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Hongren said…

Discussion of Chinese Chán (禪) Buddhism.

Hongren said…

Postby deci belle on Tue Aug 30, 2016 11:53 pm

In aiming for the enlightenment of sages to understand the true source, if the essential issue of cultivating the mind is not kept pure, there is no way for any practice to yield realization. If any good friends copy this text, be careful not to omit anything, lest you cause people of later times to err.

The basic essence of cultivating enlightenment should be discerned: it is the inherently complete and pure mind, in which there is no false discrimination, and body and mind are fundamentally pure, unborn, and undying. This is the basic teacher; this is better than invoking the Buddhas of the ten directions.


—from Thomas Cleary’s (1995) collection of treatises by Chan teachers on the correct approach to the authentic practice of meditation, published by Shambhala under the title, Minding Mind. ISBN 1-57062-004-0

Omitting the rest of the next section consisting of questions and answers, this is an excerpt of Hongren’s getting into the heart of the matter of life and death…

If you do not enter trance and do not see all sorts of visions, do not wonder; just keep the basic true mind perfectly clear at all times, whatever you are doing, so that errant thoughts do not arise and egoism and possessiveness disappear.


Really this is the basic function of enlightening being in all times and places. Hongren is most devious in the way he has introduced the necessary function of sages to students who might suppose that true meditation is all about formal postures and controlled circumstances. He is as dumb as a fox. The most astute will conclude that if in just abiding in this mind, as it is void of seeking trance and ephemeral (internal and external) visions, then one might as well carry out its cultivation in the midst of ordinary circumstances, simply by alighting in the subtle expression of the Unborn awareness as it already is twenty-four hours a day.

[If in so doing] If you comprehend the mind source, then all meaningful mental phenomena spontaneously appear, all vows come to fulfillment, all practices are completed. Everything is done; you are no longer subject to becoming. It is necessary that errant thoughts do not arise and egoism and possessiveness disappear; after you relinquish this body, you will certainly attain the uncreate, the inconceivable.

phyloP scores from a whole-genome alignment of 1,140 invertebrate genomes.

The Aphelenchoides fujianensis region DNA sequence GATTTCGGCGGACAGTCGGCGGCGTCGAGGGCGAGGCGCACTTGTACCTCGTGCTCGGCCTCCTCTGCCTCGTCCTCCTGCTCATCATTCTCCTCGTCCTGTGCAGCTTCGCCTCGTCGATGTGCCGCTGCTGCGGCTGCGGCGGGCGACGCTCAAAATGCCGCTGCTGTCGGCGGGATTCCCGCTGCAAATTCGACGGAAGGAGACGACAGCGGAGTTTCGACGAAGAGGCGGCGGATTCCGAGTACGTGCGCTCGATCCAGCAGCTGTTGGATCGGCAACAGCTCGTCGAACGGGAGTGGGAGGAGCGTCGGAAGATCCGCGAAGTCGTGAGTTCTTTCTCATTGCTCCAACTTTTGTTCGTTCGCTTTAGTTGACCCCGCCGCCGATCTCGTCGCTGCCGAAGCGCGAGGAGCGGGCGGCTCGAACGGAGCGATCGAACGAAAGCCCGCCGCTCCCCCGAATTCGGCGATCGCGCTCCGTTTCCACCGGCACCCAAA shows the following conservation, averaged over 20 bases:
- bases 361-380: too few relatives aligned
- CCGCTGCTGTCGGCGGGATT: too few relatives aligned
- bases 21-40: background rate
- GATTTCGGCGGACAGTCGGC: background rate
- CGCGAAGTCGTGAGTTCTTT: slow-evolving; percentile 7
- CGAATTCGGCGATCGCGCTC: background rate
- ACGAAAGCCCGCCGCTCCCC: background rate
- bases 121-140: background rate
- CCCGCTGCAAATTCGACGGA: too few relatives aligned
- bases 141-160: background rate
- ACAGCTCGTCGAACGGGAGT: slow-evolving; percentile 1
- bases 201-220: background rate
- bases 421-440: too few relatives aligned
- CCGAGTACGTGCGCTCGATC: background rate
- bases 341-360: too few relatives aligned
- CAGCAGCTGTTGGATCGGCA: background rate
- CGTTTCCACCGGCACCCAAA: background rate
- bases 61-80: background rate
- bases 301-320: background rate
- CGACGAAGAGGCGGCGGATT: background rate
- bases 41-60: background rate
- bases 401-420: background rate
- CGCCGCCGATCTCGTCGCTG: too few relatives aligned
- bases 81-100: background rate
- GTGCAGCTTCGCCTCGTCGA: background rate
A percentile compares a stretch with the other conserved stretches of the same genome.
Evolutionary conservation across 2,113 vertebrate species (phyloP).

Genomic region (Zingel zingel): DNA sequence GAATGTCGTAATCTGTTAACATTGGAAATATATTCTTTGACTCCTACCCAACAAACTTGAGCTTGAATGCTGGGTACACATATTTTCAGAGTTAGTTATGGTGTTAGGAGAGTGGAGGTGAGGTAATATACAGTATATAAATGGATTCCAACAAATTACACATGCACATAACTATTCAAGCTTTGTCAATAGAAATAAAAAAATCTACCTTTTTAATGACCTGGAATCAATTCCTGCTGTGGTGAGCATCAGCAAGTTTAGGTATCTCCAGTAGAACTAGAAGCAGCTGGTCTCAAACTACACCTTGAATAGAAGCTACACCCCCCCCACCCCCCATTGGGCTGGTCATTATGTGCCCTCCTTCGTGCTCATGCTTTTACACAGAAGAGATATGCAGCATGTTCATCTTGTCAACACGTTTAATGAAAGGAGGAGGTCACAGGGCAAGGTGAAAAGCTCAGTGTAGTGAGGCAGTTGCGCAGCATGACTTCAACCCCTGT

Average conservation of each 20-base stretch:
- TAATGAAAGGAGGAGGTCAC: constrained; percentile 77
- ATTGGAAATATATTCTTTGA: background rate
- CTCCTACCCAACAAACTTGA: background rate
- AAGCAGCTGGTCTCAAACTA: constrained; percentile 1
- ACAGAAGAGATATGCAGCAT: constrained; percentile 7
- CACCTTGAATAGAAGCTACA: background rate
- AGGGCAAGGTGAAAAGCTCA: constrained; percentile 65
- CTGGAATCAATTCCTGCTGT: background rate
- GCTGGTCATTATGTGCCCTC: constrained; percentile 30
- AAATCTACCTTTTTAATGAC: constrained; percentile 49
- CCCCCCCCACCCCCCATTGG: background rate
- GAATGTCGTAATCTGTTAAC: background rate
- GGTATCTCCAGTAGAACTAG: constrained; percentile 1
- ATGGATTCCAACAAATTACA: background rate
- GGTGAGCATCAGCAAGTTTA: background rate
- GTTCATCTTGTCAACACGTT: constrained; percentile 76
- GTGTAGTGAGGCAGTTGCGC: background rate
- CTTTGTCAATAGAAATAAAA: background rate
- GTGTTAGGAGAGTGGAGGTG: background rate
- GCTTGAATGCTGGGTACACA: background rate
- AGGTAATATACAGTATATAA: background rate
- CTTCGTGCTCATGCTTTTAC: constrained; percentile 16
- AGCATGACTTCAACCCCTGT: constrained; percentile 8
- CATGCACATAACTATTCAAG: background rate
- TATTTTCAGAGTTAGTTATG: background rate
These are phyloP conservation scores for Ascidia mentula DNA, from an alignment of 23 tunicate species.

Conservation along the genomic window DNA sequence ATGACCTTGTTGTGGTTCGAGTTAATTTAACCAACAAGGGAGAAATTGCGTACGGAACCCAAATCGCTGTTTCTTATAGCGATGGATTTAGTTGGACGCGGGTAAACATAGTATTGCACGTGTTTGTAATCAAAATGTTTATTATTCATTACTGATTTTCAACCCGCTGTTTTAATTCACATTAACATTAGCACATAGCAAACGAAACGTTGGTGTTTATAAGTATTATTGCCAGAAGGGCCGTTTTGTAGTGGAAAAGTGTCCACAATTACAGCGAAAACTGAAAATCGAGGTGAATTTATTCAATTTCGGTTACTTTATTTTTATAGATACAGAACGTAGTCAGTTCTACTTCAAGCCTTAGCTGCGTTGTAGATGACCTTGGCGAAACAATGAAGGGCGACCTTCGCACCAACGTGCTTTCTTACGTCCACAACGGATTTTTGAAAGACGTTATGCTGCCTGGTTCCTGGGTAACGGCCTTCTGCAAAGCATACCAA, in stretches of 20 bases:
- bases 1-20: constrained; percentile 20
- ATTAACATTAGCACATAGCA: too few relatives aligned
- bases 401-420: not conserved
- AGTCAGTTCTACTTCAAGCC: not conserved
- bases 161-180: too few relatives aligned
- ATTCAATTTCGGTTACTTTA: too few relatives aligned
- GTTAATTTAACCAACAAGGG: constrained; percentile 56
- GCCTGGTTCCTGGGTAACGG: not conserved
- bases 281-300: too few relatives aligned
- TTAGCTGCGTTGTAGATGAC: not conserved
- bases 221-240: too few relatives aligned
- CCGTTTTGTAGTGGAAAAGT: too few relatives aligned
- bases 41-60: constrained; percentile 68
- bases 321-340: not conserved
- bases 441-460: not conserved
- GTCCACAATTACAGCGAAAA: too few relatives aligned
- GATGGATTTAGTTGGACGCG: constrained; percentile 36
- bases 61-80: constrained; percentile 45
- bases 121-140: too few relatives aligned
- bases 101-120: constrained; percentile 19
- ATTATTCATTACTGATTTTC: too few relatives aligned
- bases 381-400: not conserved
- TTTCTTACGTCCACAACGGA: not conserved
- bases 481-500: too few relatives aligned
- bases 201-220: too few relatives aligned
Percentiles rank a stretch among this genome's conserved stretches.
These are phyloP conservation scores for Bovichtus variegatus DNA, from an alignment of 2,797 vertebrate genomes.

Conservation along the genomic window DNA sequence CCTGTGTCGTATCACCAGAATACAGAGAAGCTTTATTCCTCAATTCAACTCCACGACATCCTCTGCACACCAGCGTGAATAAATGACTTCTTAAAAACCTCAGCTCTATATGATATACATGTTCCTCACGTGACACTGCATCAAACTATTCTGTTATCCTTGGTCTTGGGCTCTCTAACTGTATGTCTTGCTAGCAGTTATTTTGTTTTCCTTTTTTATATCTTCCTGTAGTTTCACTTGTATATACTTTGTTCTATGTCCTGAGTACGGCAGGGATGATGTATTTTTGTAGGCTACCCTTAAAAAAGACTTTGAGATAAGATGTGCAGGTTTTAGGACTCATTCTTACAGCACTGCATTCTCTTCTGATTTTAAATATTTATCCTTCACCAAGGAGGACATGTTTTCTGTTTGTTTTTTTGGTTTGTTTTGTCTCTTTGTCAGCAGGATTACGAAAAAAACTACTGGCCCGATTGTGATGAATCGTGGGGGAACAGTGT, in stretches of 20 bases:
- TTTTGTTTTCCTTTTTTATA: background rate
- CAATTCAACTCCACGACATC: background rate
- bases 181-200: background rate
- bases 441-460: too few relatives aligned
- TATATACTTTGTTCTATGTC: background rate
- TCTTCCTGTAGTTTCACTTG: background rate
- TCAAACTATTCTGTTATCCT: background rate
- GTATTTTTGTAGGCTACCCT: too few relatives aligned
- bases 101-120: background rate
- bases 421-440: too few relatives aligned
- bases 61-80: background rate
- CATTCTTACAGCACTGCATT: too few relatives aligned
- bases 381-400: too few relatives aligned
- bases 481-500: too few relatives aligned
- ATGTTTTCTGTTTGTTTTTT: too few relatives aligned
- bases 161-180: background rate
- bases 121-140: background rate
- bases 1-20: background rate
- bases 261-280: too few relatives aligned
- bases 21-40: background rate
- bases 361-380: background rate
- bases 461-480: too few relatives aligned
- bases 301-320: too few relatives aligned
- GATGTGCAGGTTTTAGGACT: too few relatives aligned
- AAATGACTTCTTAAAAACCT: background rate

I assure you, there are no meaningful mental phenomena in terms of the absolute.

Therefore, comprehension of the mind source is enlightening mind, itself the teacher of those with the correct approach to authentic practice of cultivating one’s inherent unified awareness. If awareness were not inherently unified, then enlightenment would constitute a mind other than your own mind right now. One’s comprehension of the true mind source is not somewhere else, not some other time, place or person. One’s own mind source is not subject to time, place, or person. Its inherent unity is already yourself at all times. This is your own mind right now. Since it is not subject to one’s own person, those who comprehend this source immediately realize the Supreme Vehicle of buddhas in this lifetime. Therefore, in relinquishing (the conditional self-reifying sensory perceptions of) this body, you will certainly attain the uncreate, the inconceivable inherently complete and pure mind.

Again, Hongren is not at all referring to experience of sudden illumination in terms of the absolute— he says, “after you relinquish this body, you will certainly attain the uncreate, the inconceivable”. In terms of the absolute, relinquishing this body is itself attaining the absolute immediately— there is no after whereby one attains inconceivability. My point is, here he points directly to the insight of one’s basic inherent true mind right now, in the midst of ordinary circumstances. This is your unborn awareness nominally buried by conditioned deluded consciousness. Hongren uses the words “uncreate” and “inconceivable”, but the fact is that this is the nature of your own mind right now. True meditation is activating this mind in everyday ordinary situations without dwelling on its (deluded) contents. Chan man Hongren is as dumb as a fox!